Theoremnumaddc 8374 Add two decimal integers 𝑀 and 𝑁 (with carry). (Contributed by Mario Carneiro, 18-Feb-2014.)
𝑇 ∈ ℕ0    &   𝐴 ∈ ℕ0    &   𝐵 ∈ ℕ0    &   𝐶 ∈ ℕ0    &   𝐷 ∈ ℕ0    &   𝑀 = ((𝑇 · 𝐴) + 𝐵)    &   𝑁 = ((𝑇 · 𝐶) + 𝐷)    &   𝐹 ∈ ℕ0    &   ((𝐴 + 𝐶) + 1) = 𝐸    &   (𝐵 + 𝐷) = ((𝑇 · 1) + 𝐹)       (𝑀 + 𝑁) = ((𝑇 · 𝐸) + 𝐹)
 
Theoremnummul1c 8375 The product of a decimal integer with a number. (Contributed by Mario Carneiro, 18-Feb-2014.)
𝑇 ∈ ℕ0    &   𝑃 ∈ ℕ0    &   𝐴 ∈ ℕ0    &   𝐵 ∈ ℕ0    &   𝑁 = ((𝑇 · 𝐴) + 𝐵)    &   𝐷 ∈ ℕ0    &   𝐸 ∈ ℕ0    &   ((𝐴 · 𝑃) + 𝐸) = 𝐶    &   (𝐵 · 𝑃) = ((𝑇 · 𝐸) + 𝐷)       (𝑁 · 𝑃) = ((𝑇 · 𝐶) + 𝐷)
 
Theoremnummul2c 8376 The product of a decimal integer with a number (with carry). (Contributed by Mario Carneiro, 18-Feb-2014.)
𝑇 ∈ ℕ0    &   𝑃 ∈ ℕ0    &   𝐴 ∈ ℕ0    &   𝐵 ∈ ℕ0    &   𝑁 = ((𝑇 · 𝐴) + 𝐵)    &   𝐷 ∈ ℕ0    &   𝐸 ∈ ℕ0    &   ((𝑃 · 𝐴) + 𝐸) = 𝐶    &   (𝑃 · 𝐵) = ((𝑇 · 𝐸) + 𝐷)       (𝑃 · 𝑁) = ((𝑇 · 𝐶) + 𝐷)
 
Theoremdecma 8377 Perform a multiply-add of two numerals 𝑀 and 𝑁 against a fixed multiplicand 𝑃 (no carry). (Contributed by Mario Carneiro, 18-Feb-2014.)
𝐴 ∈ ℕ0    &   𝐵 ∈ ℕ0    &   𝐶 ∈ ℕ0    &   𝐷 ∈ ℕ0    &   𝑀 = 𝐴𝐵    &   𝑁 = 𝐶𝐷    &   𝑃 ∈ ℕ0    &   ((𝐴 · 𝑃) + 𝐶) = 𝐸    &   ((𝐵 · 𝑃) + 𝐷) = 𝐹       ((𝑀 · 𝑃) + 𝑁) = 𝐸𝐹
 
Theoremdecmac 8378 Perform a multiply-add of two numerals 𝑀 and 𝑁 against a fixed multiplicand 𝑃 (with carry). (Contributed by Mario Carneiro, 18-Feb-2014.)
𝐴 ∈ ℕ0    &   𝐵 ∈ ℕ0    &   𝐶 ∈ ℕ0    &   𝐷 ∈ ℕ0    &   𝑀 = 𝐴𝐵    &   𝑁 = 𝐶𝐷    &   𝑃 ∈ ℕ0    &   𝐹 ∈ ℕ0    &   𝐺 ∈ ℕ0    &   ((𝐴 · 𝑃) + (𝐶 + 𝐺)) = 𝐸    &   ((𝐵 · 𝑃) + 𝐷) = 𝐺𝐹       ((𝑀 · 𝑃) + 𝑁) = 𝐸𝐹
 
Theoremdecma2c 8379 Perform a multiply-add of two numerals 𝑀 and 𝑁 against a fixed multiplicand 𝑃 (with carry). (Contributed by Mario Carneiro, 18-Feb-2014.)
𝐴 ∈ ℕ0    &   𝐵 ∈ ℕ0    &   𝐶 ∈ ℕ0    &   𝐷 ∈ ℕ0    &   𝑀 = 𝐴𝐵    &   𝑁 = 𝐶𝐷    &   𝑃 ∈ ℕ0    &   𝐹 ∈ ℕ0    &   𝐺 ∈ ℕ0    &   ((𝑃 · 𝐴) + (𝐶 + 𝐺)) = 𝐸    &   ((𝑃 · 𝐵) + 𝐷) = 𝐺𝐹       ((𝑃 · 𝑀) + 𝑁) = 𝐸𝐹
 
Theoremdecadd 8380 Add two numerals 𝑀 and 𝑁 (no carry). (Contributed by Mario Carneiro, 18-Feb-2014.)
𝐴 ∈ ℕ0    &   𝐵 ∈ ℕ0    &   𝐶 ∈ ℕ0    &   𝐷 ∈ ℕ0    &   𝑀 = 𝐴𝐵    &   𝑁 = 𝐶𝐷    &   (𝐴 + 𝐶) = 𝐸    &   (𝐵 + 𝐷) = 𝐹       (𝑀 + 𝑁) = 𝐸𝐹
 
Theoremdecaddc 8381 Add two numerals 𝑀 and 𝑁 (with carry). (Contributed by Mario Carneiro, 18-Feb-2014.)
𝐴 ∈ ℕ0    &   𝐵 ∈ ℕ0    &   𝐶 ∈ ℕ0    &   𝐷 ∈ ℕ0    &   𝑀 = 𝐴𝐵    &   𝑁 = 𝐶𝐷    &   ((𝐴 + 𝐶) + 1) = 𝐸    &   𝐹 ∈ ℕ0    &   (𝐵 + 𝐷) = 1𝐹       (𝑀 + 𝑁) = 𝐸𝐹
 
Theoremdecaddc2 8382 Add two numerals 𝑀 and 𝑁 (with carry). (Contributed by Mario Carneiro, 18-Feb-2014.)
𝐴 ∈ ℕ0    &   𝐵 ∈ ℕ0    &   𝐶 ∈ ℕ0    &   𝐷 ∈ ℕ0    &   𝑀 = 𝐴𝐵    &   𝑁 = 𝐶𝐷    &   ((𝐴 + 𝐶) + 1) = 𝐸    &   (𝐵 + 𝐷) = 10       (𝑀 + 𝑁) = 𝐸0
 
Theoremdecaddi 8383 Add two numerals 𝑀 and 𝑁 (no carry). (Contributed by Mario Carneiro, 18-Feb-2014.)
𝐴 ∈ ℕ0    &   𝐵 ∈ ℕ0    &   𝑁 ∈ ℕ0    &   𝑀 = 𝐴𝐵    &   (𝐵 + 𝑁) = 𝐶       (𝑀 + 𝑁) = 𝐴𝐶
 
Theoremdecaddci 8384 Add two numerals 𝑀 and 𝑁 (no carry). (Contributed by Mario Carneiro, 18-Feb-2014.)
𝐴 ∈ ℕ0    &   𝐵 ∈ ℕ0    &   𝑁 ∈ ℕ0    &   𝑀 = 𝐴𝐵    &   (𝐴 + 1) = 𝐷    &   𝐶 ∈ ℕ0    &   (𝐵 + 𝑁) = 1𝐶       (𝑀 + 𝑁) = 𝐷𝐶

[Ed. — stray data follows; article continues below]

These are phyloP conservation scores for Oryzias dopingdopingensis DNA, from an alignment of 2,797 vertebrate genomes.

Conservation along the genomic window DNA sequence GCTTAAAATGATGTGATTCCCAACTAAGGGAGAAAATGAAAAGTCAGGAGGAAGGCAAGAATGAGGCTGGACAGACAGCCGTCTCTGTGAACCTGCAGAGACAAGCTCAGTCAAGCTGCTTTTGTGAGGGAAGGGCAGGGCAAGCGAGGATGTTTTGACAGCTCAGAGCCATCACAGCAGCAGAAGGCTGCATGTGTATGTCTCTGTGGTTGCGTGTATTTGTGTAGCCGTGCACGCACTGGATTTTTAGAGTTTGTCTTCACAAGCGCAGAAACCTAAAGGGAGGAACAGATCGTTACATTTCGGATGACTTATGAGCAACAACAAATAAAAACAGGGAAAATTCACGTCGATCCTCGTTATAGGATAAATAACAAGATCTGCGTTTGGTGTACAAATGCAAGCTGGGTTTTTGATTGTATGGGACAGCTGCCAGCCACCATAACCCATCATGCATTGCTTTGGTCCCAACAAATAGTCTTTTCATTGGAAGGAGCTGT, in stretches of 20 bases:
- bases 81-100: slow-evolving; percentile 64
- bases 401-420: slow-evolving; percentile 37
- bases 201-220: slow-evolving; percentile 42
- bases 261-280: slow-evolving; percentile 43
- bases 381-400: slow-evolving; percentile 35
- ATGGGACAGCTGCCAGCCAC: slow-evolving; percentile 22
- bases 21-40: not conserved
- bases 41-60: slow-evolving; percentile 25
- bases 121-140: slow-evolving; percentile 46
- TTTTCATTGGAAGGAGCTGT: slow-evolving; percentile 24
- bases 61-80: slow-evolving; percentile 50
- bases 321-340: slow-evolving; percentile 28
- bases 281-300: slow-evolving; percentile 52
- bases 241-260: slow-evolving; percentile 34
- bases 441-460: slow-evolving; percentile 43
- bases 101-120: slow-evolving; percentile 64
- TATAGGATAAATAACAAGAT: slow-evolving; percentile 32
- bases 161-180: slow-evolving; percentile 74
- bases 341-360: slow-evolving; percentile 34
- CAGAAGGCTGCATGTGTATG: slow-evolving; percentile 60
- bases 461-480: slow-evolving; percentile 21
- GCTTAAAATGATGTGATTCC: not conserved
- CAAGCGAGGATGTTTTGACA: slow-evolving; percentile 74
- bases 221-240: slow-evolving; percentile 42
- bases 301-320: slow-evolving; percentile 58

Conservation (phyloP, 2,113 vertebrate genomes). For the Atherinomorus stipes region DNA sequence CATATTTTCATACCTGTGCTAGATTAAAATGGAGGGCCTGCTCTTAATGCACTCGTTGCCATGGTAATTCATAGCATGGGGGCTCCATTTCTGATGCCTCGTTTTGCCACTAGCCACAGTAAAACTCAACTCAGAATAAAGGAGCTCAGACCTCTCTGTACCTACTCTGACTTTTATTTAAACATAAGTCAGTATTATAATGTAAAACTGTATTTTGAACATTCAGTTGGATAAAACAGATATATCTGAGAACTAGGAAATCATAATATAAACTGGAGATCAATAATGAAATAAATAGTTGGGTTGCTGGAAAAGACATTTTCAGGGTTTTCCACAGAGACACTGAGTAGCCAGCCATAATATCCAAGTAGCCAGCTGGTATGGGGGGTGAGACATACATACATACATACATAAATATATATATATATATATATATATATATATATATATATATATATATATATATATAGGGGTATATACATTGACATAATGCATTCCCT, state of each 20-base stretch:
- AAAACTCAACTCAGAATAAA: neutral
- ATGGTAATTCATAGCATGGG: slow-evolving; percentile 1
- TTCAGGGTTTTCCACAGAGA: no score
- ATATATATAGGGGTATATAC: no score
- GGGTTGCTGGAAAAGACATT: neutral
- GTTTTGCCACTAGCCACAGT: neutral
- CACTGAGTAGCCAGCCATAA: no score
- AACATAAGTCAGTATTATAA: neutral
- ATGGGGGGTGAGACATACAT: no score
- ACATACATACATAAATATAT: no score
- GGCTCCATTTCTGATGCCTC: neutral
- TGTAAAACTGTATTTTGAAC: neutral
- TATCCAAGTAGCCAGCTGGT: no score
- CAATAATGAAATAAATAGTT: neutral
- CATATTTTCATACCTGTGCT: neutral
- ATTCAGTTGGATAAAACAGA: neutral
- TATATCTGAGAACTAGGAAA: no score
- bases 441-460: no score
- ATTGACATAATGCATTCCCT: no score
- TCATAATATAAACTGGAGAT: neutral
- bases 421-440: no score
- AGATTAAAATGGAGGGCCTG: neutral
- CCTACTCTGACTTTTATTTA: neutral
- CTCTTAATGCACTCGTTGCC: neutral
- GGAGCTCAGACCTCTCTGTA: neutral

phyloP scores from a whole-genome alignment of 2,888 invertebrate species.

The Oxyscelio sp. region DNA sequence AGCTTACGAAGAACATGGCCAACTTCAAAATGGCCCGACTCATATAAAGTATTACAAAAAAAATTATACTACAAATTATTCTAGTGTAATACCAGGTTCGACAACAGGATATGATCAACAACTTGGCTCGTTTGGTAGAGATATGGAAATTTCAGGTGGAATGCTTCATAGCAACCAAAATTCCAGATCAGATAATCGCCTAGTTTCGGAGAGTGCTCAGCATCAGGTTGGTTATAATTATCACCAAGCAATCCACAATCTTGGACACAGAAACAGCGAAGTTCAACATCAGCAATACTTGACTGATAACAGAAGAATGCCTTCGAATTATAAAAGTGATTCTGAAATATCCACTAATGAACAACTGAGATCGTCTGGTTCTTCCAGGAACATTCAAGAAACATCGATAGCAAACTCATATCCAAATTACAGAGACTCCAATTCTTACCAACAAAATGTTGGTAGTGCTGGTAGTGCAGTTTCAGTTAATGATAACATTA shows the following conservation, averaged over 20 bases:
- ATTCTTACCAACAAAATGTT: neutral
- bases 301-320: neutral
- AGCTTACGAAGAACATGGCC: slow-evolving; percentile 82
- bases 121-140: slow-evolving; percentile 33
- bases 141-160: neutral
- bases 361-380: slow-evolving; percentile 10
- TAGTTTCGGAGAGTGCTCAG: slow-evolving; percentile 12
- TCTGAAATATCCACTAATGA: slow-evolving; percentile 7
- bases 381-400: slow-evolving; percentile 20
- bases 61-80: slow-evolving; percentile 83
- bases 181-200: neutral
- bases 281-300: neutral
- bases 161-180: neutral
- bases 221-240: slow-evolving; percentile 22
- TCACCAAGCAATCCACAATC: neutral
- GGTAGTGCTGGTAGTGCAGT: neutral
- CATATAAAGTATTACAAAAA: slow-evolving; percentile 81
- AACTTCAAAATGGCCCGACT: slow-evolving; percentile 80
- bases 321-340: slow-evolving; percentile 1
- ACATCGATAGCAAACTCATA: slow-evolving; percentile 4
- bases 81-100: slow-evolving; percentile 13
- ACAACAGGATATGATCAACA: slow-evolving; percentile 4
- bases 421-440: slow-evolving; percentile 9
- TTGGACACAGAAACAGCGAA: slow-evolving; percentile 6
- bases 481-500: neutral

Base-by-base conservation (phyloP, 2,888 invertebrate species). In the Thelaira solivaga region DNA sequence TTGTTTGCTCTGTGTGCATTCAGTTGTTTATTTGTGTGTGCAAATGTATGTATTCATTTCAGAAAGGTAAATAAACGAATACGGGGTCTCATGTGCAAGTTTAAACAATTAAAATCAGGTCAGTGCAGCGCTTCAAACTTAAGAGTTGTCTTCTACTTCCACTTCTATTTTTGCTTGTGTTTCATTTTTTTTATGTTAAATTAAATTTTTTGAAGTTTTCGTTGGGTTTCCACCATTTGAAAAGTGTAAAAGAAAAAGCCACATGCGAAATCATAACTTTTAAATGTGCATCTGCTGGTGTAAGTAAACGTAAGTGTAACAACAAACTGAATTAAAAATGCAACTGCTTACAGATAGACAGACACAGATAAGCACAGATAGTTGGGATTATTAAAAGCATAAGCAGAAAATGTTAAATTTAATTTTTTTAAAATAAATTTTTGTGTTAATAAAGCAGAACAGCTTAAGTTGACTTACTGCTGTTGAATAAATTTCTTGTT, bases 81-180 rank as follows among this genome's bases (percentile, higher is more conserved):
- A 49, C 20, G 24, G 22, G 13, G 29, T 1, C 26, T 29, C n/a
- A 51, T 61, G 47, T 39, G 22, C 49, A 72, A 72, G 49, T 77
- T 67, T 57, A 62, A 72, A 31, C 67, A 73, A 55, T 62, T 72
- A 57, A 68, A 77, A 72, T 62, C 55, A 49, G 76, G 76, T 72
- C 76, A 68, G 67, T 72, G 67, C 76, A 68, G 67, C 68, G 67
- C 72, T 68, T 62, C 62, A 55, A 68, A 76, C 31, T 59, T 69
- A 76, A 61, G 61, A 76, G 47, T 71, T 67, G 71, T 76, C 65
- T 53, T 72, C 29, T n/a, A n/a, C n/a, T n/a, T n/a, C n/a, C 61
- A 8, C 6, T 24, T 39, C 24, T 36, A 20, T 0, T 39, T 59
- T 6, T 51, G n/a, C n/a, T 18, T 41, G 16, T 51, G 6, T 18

Theoremdecaddci2 8385 Add two numerals 𝑀 and 𝑁 (no carry). (Contributed by Mario Carneiro, 18-Feb-2014.)
𝐴 ∈ ℕ0    &   𝐵 ∈ ℕ0    &   𝑁 ∈ ℕ0    &   𝑀 = 𝐴𝐵    &   (𝐴 + 1) = 𝐷    &   (𝐵 + 𝑁) = 10       (𝑀 + 𝑁) = 𝐷0
 
Theoremdecmul1c 8386 The product of a numeral with a number. (Contributed by Mario Carneiro, 18-Feb-2014.)
𝑃 ∈ ℕ0    &   𝐴 ∈ ℕ0    &   𝐵 ∈ ℕ0    &   𝑁 = 𝐴𝐵    &   𝐷 ∈ ℕ0    &   𝐸 ∈ ℕ0    &   ((𝐴 · 𝑃) + 𝐸) = 𝐶    &   (𝐵 · 𝑃) = 𝐸𝐷       (𝑁 · 𝑃) = 𝐶𝐷
 
Theoremdecmul2c 8387 The product of a numeral with a number (with carry). (Contributed by Mario Carneiro, 18-Feb-2014.)
𝑃 ∈ ℕ0    &   𝐴 ∈ ℕ0    &   𝐵 ∈ ℕ0    &   𝑁 = 𝐴𝐵    &   𝐷 ∈ ℕ0    &   𝐸 ∈ ℕ0    &   ((𝑃 · 𝐴) + 𝐸) = 𝐶    &   (𝑃 · 𝐵) = 𝐸𝐷       (𝑃 · 𝑁) = 𝐶𝐷
 
Theorem6p5lem 8388 Lemma for 6p5e11 8389 and related theorems. (Contributed by Mario Carneiro, 19-Apr-2015.)
𝐴 ∈ ℕ0    &   𝐷 ∈ ℕ0    &   𝐸 ∈ ℕ0    &   𝐵 = (𝐷 + 1)    &   𝐶 = (𝐸 + 1)    &   (𝐴 + 𝐷) = 1𝐸       (𝐴 + 𝐵) = 1𝐶
 
Theorem6p5e11 8389 6 + 5 = 11. (Contributed by Mario Carneiro, 19-Apr-2015.)
(6 + 5) = 11
 
Theorem6p6e12 8390 6 + 6 = 12. (Contributed by Mario Carneiro, 19-Apr-2015.)
(6 + 6) = 12
 
Theorem7p4e11 8391 7 + 4 = 11. (Contributed by Mario Carneiro, 19-Apr-2015.)
(7 + 4) = 11
 
Theorem7p5e12 8392 7 + 5 = 12. (Contributed by Mario Carneiro, 19-Apr-2015.)
(7 + 5) = 12
 
Theorem7p6e13 8393 7 + 6 = 13. (Contributed by Mario Carneiro, 19-Apr-2015.)
(7 + 6) = 13
 
Theorem7p7e14 8394 7 + 7 = 14. (Contributed by Mario Carneiro, 19-Apr-2015.)
(7 + 7) = 14
 
Theorem8p3e11 8395 8 + 3 = 11. (Contributed by Mario Carneiro, 19-Apr-2015.)
(8 + 3) = 11
 
Theorem8p4e12 8396 8 + 4 = 12. (Contributed by Mario Carneiro, 19-Apr-2015.)
(8 + 4) = 12
 
Theorem8p5e13 8397 8 + 5 = 13. (Contributed by Mario Carneiro, 19-Apr-2015.)
(8 + 5) = 13
 
Theorem8p6e14 8398 8 + 6 = 14. (Contributed by Mario Carneiro, 19-Apr-2015.)
(8 + 6) = 14
 
Theorem8p7e15 8399 8 + 7 = 15. (Contributed by Mario Carneiro, 19-Apr-2015.)
(8 + 7) = 15
 
Theorem8p8e16 8400 8 + 8 = 16. (Contributed by Mario Carneiro, 19-Apr-2015.)
(8 + 8) = 16